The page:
Starting Elixir/Phoenix in production - confused by the messaging

This might be a basic question, but I couldn’t find any answers anywhere. I’ve spent a lot of time writing elixir code, not so much time deploying it.

FYI. I’m building on the server, because you know MacOS is great and all until you need to build for a server.

When I run MIX_ENV=prod mix phx.gen.release, I get the message with the following:

    # To build a release
    mix release

    # To start your system with the Phoenix server running

I’m assuming that server command is just for testing that things work if someone is building locally, then planning to do a release locally that they push to a server. If I’m doing all this on the server, do I just start my server with that command, and skip the release stuff all together?

Regardless for now i’ve done the release, which gives me the following messaging:

Release created at _build/prod/rel/myapp

    # To start your system
    _build/prod/rel/myapp/bin/myapp start

Once the release is running:

    # To connect to it remotely
    _build/prod/rel/myapp/bin/myapp remote

    # To stop it gracefully (you may also send SIGINT/SIGTERM)
    _build/prod/rel/myapp/bin/myapp stop

I run the start command, and then I’m confused because it binds my shell, so I can’t really run remote or stop(unless from a separate shell), because i’d have to kill the server to get a shell back to run the stop command, which would no longer be needed because the server would be stopped.

Years ago when I deployed something else, I remember having a start command that didn’t bind the shell. This was pre-elixir releases though. I forget if it was exrm or distillery. I think distillery. But that would start the server, and not bind your shell. I’m assuming that’s more similar to:

daemon         Starts the system as a daemon

But considering I have to ignore the line telling me to start my server with _build/.../myapp start, input _build/.../myapp to see more commands, to see the daemon command, is why I’m asking this question. Is start a red-herring/intended for testing? Is daemon the way most people are actually starting apps in production? In my case(i.e. building on the server), should I just run _build/.../server and skip releases?

Sorry if this is common knowledge. I did search quite a bit for answers, but didn’t find anything.

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Seems like you want to run in a daemon mode. See mix release # Daemon mode (Unix-like)

Though, my dev workflow been: develop on mac, build a docker image in CI and run that image in a container in prod.
There we have bin/myapp start running in a container, just fine. Dockerfile is pretty much the one that default phx.gen.release generates.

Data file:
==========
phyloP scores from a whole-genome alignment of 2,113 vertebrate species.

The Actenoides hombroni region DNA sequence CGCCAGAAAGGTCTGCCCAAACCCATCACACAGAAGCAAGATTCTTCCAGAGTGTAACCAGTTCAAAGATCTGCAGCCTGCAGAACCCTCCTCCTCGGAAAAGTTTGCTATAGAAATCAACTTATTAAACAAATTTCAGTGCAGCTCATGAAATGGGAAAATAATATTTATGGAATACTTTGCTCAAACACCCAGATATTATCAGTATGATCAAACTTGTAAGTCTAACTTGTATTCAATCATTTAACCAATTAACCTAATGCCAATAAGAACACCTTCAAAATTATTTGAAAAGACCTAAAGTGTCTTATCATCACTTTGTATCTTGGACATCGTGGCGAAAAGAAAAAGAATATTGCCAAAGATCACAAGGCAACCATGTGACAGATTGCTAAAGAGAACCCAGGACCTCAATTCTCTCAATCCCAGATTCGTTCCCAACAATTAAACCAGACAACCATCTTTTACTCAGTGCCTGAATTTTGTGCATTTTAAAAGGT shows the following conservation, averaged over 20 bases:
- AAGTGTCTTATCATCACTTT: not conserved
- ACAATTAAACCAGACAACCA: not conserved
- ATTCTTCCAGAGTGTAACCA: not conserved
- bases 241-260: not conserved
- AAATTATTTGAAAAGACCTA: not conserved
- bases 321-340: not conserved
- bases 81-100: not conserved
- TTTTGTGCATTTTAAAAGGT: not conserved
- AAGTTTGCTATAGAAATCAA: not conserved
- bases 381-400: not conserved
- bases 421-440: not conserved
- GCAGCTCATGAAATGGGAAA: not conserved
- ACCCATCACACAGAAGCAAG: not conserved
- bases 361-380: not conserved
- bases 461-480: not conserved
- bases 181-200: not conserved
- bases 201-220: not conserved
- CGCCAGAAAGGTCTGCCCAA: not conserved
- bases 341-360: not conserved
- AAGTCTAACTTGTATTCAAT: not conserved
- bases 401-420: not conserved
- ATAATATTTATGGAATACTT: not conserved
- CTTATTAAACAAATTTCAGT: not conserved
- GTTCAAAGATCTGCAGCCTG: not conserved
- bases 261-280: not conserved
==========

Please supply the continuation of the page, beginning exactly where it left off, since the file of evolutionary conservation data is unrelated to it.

It’s just a workflow with docker is slightly different.
We have a container running, and when needed, we start a new shell session in the container where we could do bin/myapp remote to attach iex shell to running app.

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That’s not what it is. Phoenix generates a additional …/bin/server binary besides …/bin/myapp, which automatically sets the PHX_SERVER env variable to true, which is picked up by config/runtime.exs to start up phoenix. It just delegates to …/bin/myapp start fron there.

So if you manually manage ENV variables there’s no need to use that additional server binary. You could remove it from rel/overlay/bin if you don’t need that. There’s also a migrate binary which is just a wrapper for a more complex command on …/bin/myapp.

You still need to build a release to use those commands. You could compare building a release with building a docker image. To be able to start a docker image you need to build that image first. You cannot start the source files directly.

You could use mix to start your application directly from source files, but I’d still suggest going the release route. That way if you eventually more to building releases not on the same machine things will continue to work. I’d generally suggest investing a few hours into building releases in CI, which in my experience is hardly more work than figuring out how to ship source files to your server to build a release there. I’d rather have the complexity somewhere in CI than on the prod server.

The expectation is that you’re not starting releases manually/by hand, but that you start the release using the service/init system of your server. This might be systemd, supervisord, initd, … depending on the OS. Those not only manage a single start of your application, but also restarts when the app goes down or the server restarts.

daemon can still put your app in the background, but that’ll neither restart the application if it crashes nor when the server restarts. It’s generally discouraged, but can be useful in testing and probably also exists to not break existing systems using that functionality.


Thank you. This is hugely helpful. I’ll look into systemd, as that might be exactly what I’m looking for!